In his decision, Mattis supported the continuation of Stone’s career as a judge advocate, noting “it is incumbent on him to ensure that the lessons he has learned provide guidance for future judge advocates who may serve under similar circumstances in an infantry battalion in combat.”
“I have impressed upon Captain Stone the fact that the Marine Corps’ investigation into the Haditha [sic] incident has been driven solely by the interests of justice,” Mattis added.
Mattis, in issuing his decisions, acknowledged the difficulties that infantrymen face in a combat zone, particularly in a counterinsurgency environment. “The experience of combat is difficult to understand intellectually and very difficult to appreciate emotionally,” he wrote, citing the writings of U.S. Supreme Court Justice Oliver Wendell Holmes Jr., an infantryman during the Civil War, who described war as an “incommunicable experience.”
Holmes, Mattis wrote, “has also noted elsewhere that ‘detached reflection cannot be demanded in the face of an uplifted knife.’ Marines have a well earned reputation for remaining cool in the face of enemies brandishing much more than knives. The brutal reality that Justice Holmes described is experienced each day in Iraq, where Marines willingly put themselves at great risk to protect innocent civilians.
“Where the enemy disregards any attempt to comply with ethical norms of warfare, we exercise discipline and restraint to protect the innocent caught on the battlefield,” he added. “Our way is right, but it is also difficult.”
Several months ago, Mattis dropped all charges against one of the enlisted Marines, Sgt. Sanick Dela Cruz.
Five cases are pending:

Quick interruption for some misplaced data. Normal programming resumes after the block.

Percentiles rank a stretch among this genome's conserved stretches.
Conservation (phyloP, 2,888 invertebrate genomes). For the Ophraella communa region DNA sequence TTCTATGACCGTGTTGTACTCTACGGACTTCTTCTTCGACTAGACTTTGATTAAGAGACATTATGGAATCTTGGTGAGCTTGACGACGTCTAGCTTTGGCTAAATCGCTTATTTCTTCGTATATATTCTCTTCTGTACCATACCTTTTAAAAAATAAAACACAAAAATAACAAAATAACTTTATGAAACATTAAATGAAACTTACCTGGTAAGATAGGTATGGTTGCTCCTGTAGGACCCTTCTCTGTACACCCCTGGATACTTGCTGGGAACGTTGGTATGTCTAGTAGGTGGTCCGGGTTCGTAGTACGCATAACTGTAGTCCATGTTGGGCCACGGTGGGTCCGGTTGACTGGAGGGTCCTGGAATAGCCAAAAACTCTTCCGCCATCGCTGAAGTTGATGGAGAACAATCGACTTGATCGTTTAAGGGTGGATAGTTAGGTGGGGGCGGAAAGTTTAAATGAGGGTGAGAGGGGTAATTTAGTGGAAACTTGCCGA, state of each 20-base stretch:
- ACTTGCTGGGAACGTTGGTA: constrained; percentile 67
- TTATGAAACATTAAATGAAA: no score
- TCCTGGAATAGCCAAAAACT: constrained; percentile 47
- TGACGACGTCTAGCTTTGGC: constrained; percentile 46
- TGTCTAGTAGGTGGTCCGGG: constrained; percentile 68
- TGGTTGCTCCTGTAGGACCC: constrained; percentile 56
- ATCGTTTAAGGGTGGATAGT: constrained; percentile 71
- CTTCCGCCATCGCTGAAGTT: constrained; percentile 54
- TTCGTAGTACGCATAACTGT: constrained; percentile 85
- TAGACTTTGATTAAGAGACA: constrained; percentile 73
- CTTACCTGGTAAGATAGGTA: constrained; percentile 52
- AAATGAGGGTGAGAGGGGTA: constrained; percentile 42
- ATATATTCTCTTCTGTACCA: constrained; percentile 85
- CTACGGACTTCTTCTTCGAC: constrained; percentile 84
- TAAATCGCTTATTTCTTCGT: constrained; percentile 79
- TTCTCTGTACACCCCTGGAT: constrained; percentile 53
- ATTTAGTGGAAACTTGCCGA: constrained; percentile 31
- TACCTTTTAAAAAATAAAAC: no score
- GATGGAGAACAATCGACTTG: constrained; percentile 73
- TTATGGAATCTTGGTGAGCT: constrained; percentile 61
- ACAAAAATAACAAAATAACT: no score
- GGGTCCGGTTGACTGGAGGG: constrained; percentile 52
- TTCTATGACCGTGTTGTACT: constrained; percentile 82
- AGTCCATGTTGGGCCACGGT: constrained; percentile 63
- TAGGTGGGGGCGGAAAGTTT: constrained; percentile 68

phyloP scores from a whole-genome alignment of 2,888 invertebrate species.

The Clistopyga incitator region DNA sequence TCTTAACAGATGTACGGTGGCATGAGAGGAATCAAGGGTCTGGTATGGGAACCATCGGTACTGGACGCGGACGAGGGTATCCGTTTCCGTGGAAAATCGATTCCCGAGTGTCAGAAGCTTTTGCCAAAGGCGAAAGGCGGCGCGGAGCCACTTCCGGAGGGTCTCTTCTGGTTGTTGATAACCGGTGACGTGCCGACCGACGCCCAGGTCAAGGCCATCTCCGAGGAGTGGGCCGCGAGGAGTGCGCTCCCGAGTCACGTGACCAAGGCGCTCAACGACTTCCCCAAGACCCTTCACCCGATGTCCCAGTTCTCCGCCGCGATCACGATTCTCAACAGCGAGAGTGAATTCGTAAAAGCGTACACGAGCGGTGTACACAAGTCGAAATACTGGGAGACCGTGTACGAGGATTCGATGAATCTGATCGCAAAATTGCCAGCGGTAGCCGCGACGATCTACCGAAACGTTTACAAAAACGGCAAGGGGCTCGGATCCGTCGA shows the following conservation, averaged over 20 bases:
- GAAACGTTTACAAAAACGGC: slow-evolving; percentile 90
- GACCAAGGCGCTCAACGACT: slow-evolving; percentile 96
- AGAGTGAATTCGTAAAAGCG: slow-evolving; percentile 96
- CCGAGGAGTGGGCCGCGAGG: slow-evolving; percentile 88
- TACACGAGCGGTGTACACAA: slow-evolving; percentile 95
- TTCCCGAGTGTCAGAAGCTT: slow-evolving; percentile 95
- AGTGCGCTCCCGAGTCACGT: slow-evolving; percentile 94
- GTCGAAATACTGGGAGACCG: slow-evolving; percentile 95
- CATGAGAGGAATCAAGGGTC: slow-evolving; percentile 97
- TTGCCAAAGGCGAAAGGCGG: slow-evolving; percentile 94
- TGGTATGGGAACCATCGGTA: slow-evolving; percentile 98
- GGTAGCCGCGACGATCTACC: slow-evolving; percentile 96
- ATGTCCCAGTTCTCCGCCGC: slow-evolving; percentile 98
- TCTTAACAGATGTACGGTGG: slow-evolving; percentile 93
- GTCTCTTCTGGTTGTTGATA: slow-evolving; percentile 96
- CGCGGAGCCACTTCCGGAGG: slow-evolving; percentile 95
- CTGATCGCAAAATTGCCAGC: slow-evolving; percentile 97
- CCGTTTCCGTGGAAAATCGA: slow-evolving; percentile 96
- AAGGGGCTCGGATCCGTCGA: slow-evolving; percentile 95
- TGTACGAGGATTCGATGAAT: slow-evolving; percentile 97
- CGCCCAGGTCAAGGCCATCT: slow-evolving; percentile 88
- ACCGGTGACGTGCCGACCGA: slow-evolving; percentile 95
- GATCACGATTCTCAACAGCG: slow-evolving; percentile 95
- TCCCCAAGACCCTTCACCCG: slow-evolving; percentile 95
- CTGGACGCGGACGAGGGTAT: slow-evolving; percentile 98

* Lt. Col. Jeffrey Chessani, the battalion commander, charged with violating a lawful order and two counts of dereliction of duty for failing to thoroughly investigate the allegations of war crimes. The Article 32 preliminary hearing has been completed and is awaiting a decision by Mattis, Lt. Col. Sean Gibson, a MarCent spokesman, said on Thursday.
* Capt. Lucas McConnell, Kilo Company commander, charged with two counts of dereliction of duty. No date has been set yet for his Article 32 hearing, Gibson said.
* 1st Lt. Andrew Grayson, intelligence officer, charged with two counts of dereliction of duty, obstructing justice and making a false official statement. The Article 32 hearing is pending.
* Sgt. Frank Wuterich, squad leader, charged with 13 counts of unpremeditated murder, two counts of soliciting others to lie and one count of making a false statement. His Article 32 hearing is scheduled to begin Aug. 22 at Camp Pendleton, Gibson said.
* Lance Cpl. Stephen Tatum, charged with assault, two counts of unpremeditated murder, four counts of negligent homicide and assault. The Article 32 hearing was held in July, and a decision by Mattis is pending.